Reading Workshop is in full swing! We start each workshop with a mini-lesson. This lesson gives us something to focus on as readers each day. Today we focused on the importance of reading "just right books". Research clearly shows that readers improve when they spend lots and lots of time reading texts that are "just right" for them. I asked the kids to imagine they were riding a bike. They start off coasting down hill. Then they begin pedaling harder to get back up a steep hill. Finally, they are on relatively flat ground. They hit a few bumps in the road, a small hill here and there, but lots of smooth sailing.
I asked the kids to imagine that reading different levels of books is like riding that bike.
When they are reading books that are easy for them, it's like coasting down the hill. The kids describe reading easy books in these words:
1. You can read all the words.
2. There are few (or no) mistakes.
3. You can read quickly.
4. You read fluently.
5. You can understand what you are reading.
When children are reading books that are too hard for them, it's like struggling up that steep hill. Your muscles start to hurt. The kids described reading hard books in these words:
1. There are lots of really long words.
2. You have to solve lots of words.
3. You don't understand what you're reading.
4. You don't know what's going on.
5. It sounds slow and choppy.
When children are reading books that are just right for them, it's like riding on flat ground. You hit some bumps, a few small hills, but there's a lot of smooth sailing. The kids described reading just right books in these words:
1. You understand what's going on.
2. You can read lots of the words.
3. It feels sort of easy, sort of hard.
4. It sounds mostly fluent.
The vast majority of the time children should be reading books that are just right. Research has proven again and again that just right books will help children become proficient.
Choosing "just right" books may feel trickier when your reader is a strong word solver. If your third grade reader dives into challenging text with strong accuracy and fluency, you may think they can read almost anything. However, third grade readers typically can't comprehend everything they can decode. Unfortunately, third grade readers are highly motivated to read big, fat chapter books. The beloved Harry Potter series is a great example of this. In fact, there are many third grade readers who can decode Harry Potter with a fair amount of accuracy and some fluency. Some of these third grade readers can understand Harry Potter at a literal level. They can tell you who the characters are and what they are doing in the story. However, Harry Potter is Level Z. Third grade readers can't comprehend the text with any depth, certainly not at the level that J.K. Rowling intended.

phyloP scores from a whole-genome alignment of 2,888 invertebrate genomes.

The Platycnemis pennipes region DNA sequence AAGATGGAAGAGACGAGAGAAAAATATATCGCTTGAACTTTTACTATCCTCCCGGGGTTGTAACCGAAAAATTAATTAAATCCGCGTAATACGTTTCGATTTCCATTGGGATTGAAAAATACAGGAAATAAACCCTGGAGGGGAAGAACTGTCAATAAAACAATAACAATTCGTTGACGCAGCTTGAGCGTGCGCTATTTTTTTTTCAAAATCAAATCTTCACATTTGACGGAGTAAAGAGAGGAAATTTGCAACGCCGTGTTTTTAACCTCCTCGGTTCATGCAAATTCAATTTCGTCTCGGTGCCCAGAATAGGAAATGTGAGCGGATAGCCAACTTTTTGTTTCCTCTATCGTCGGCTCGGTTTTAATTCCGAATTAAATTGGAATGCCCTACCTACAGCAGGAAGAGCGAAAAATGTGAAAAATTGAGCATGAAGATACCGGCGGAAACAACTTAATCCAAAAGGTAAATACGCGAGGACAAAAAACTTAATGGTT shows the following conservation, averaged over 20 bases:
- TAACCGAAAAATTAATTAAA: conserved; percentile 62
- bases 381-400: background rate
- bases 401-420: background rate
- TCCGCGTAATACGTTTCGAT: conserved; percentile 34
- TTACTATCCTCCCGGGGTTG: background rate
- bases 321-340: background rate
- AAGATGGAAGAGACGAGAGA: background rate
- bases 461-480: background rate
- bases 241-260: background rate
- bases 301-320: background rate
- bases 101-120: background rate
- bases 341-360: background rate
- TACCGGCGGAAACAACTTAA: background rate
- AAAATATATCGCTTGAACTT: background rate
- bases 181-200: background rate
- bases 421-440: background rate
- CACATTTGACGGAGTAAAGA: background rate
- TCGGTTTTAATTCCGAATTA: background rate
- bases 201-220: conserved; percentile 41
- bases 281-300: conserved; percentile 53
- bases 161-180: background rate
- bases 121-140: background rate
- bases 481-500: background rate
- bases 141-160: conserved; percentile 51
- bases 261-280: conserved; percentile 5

I was probably the least popular teacher in the third grade pod this afternoon. I shared with our readers that I will ask them not to read Harry Potter (and books like it) during Readers' Workshop or during the 20 minutes they are required to read for homework. I do not do this as any kind of punishment. I do not do it to be the meanest teacher in the universe. I expect readers to read books that are just right for them, because it will help them become the best readers they can be.
Ask your child tonight if the book they are reading at home is just right. Challenge them further to explain what makes it just right.